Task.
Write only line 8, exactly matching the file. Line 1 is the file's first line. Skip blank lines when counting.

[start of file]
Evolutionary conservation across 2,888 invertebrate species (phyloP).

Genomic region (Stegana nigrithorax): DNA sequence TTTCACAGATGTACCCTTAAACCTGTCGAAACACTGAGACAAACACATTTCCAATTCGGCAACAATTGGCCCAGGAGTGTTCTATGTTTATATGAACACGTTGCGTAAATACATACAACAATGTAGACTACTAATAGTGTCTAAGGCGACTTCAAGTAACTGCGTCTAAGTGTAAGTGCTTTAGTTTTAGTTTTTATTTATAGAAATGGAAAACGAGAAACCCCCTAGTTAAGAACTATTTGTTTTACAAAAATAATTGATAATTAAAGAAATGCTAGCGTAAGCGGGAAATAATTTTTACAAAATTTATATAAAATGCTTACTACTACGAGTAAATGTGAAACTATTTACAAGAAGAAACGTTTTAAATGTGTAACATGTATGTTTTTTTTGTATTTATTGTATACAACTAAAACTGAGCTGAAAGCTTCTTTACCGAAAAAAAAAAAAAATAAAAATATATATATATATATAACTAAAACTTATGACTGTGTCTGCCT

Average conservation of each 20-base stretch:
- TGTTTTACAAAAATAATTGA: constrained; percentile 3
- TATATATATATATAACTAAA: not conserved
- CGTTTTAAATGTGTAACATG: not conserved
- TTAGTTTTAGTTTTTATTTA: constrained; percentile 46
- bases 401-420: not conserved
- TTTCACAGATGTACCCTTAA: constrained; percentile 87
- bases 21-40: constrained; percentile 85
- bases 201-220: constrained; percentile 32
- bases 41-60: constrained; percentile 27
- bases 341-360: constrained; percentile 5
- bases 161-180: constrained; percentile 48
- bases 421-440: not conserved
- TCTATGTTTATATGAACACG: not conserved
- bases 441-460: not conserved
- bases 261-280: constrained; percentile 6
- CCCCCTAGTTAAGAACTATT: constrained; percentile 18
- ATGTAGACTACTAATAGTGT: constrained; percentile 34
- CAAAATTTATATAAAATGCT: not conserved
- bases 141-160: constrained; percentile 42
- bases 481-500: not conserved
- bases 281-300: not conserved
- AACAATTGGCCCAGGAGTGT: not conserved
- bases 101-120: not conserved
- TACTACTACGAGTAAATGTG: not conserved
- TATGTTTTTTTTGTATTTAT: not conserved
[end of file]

- bases 401-420: not conserved